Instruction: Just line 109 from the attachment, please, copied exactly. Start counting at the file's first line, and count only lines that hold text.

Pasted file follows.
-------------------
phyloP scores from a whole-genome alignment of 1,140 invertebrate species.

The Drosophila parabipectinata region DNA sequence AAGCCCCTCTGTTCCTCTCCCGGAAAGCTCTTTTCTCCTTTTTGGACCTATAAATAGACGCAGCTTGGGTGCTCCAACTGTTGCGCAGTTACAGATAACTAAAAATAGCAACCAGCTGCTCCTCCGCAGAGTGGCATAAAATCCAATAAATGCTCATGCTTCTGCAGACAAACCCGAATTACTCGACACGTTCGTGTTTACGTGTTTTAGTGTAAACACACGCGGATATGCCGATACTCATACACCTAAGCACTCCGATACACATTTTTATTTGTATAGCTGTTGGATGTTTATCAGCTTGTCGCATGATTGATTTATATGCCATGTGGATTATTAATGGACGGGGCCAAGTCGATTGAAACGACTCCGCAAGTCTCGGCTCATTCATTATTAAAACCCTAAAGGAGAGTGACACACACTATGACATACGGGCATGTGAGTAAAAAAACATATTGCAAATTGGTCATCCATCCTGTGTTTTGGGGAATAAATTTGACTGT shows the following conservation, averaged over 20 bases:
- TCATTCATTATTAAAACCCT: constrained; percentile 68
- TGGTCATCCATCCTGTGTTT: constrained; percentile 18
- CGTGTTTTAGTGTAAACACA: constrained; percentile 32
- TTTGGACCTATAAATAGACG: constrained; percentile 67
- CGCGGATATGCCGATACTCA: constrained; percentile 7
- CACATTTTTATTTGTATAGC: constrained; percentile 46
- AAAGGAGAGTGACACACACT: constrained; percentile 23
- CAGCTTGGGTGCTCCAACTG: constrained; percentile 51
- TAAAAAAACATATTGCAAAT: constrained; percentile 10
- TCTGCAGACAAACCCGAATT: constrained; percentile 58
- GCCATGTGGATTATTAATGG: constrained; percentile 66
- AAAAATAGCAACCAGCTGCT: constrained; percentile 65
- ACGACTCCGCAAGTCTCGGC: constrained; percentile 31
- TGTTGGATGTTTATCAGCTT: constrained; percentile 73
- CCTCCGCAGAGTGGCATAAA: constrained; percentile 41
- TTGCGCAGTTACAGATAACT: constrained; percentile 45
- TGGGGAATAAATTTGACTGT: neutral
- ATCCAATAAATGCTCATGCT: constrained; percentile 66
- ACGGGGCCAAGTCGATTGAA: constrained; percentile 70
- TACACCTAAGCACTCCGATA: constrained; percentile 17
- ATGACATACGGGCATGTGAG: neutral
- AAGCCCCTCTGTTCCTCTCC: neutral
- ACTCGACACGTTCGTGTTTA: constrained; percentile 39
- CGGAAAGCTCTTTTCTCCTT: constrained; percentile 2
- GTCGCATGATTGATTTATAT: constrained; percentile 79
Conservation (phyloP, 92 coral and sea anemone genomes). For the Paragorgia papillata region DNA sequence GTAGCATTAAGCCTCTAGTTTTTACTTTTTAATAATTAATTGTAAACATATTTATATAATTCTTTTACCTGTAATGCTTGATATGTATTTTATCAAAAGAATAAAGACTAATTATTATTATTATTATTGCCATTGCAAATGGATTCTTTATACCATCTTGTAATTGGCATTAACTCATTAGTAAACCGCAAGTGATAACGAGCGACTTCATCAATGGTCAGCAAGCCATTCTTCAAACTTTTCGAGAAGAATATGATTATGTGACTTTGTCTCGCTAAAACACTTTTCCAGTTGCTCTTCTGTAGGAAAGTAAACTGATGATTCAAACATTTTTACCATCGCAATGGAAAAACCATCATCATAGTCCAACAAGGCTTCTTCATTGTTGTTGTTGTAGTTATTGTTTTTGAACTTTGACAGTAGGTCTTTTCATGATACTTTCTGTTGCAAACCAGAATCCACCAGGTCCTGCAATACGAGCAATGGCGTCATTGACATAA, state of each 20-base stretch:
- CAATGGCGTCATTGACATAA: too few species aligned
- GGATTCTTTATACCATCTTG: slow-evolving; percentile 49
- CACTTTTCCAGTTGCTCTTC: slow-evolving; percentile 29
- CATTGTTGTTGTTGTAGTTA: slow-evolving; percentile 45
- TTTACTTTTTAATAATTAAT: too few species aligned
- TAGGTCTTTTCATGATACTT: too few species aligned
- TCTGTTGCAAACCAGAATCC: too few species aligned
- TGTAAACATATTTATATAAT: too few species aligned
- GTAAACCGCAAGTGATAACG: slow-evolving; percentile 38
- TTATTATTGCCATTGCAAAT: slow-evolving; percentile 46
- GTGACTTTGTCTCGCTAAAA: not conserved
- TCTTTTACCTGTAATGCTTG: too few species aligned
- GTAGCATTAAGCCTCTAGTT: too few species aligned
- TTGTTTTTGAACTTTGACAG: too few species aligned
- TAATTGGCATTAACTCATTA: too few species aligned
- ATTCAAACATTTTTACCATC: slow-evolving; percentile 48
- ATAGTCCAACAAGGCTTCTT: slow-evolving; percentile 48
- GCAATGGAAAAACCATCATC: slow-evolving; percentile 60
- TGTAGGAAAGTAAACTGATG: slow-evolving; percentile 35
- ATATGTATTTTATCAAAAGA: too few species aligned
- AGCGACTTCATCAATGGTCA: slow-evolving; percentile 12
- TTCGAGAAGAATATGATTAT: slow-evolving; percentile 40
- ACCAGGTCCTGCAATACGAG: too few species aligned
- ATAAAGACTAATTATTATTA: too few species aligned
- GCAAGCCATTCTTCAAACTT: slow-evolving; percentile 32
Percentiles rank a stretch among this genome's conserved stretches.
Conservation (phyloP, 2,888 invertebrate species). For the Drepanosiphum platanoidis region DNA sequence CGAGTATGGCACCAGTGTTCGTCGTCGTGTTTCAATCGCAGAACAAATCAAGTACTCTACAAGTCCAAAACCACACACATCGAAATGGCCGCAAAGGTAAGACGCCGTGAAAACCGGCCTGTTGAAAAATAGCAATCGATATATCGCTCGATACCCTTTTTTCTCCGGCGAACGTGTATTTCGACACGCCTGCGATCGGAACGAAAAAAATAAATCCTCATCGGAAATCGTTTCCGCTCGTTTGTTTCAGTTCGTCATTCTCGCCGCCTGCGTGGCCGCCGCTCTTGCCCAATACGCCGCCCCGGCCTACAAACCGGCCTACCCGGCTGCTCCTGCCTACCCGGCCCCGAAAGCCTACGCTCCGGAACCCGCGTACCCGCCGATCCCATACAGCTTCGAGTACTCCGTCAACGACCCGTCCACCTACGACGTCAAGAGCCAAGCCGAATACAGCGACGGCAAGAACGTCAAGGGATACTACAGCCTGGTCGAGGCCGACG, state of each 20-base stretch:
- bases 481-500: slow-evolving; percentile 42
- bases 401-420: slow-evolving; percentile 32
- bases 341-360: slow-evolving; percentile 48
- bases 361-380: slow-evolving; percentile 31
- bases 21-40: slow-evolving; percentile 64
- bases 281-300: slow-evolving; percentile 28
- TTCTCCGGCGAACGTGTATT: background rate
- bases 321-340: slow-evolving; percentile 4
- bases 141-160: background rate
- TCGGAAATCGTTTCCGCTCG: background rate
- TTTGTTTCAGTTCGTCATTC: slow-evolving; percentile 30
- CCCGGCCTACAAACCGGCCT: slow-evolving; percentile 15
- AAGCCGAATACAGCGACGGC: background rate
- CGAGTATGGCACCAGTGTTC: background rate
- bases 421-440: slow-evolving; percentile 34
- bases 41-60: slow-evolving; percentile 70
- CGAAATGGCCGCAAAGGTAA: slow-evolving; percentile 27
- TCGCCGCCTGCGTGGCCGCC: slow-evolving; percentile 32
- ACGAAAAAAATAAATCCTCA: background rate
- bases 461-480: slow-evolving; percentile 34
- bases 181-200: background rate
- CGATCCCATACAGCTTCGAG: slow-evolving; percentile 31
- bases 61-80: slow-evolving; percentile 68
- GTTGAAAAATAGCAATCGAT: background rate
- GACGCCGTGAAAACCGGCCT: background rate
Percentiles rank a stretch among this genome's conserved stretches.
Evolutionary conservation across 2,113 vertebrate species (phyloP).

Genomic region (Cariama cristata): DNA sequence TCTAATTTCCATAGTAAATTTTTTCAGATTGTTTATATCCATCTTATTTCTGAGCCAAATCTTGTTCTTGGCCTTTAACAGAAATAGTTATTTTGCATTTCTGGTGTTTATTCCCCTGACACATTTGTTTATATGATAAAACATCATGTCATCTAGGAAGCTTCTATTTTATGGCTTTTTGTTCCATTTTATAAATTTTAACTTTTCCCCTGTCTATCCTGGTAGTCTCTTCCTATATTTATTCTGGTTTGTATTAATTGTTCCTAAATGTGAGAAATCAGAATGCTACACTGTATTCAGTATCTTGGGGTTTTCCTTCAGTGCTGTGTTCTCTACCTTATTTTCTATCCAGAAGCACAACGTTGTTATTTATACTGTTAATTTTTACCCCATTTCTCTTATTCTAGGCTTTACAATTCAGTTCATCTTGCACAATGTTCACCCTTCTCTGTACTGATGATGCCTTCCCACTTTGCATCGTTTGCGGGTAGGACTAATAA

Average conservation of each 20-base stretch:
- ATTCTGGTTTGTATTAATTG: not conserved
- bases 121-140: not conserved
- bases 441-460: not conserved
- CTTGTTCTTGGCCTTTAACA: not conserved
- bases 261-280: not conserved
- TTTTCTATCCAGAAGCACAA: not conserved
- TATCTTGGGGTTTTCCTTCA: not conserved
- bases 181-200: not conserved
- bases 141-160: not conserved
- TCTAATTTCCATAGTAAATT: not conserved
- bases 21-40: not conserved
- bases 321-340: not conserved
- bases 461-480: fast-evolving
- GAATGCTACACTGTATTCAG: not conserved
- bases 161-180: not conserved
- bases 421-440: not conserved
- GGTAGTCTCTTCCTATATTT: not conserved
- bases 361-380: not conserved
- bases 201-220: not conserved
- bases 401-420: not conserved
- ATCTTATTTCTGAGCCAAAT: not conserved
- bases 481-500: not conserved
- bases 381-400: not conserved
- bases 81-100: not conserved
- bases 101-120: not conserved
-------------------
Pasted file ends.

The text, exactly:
- bases 101-120: not conserved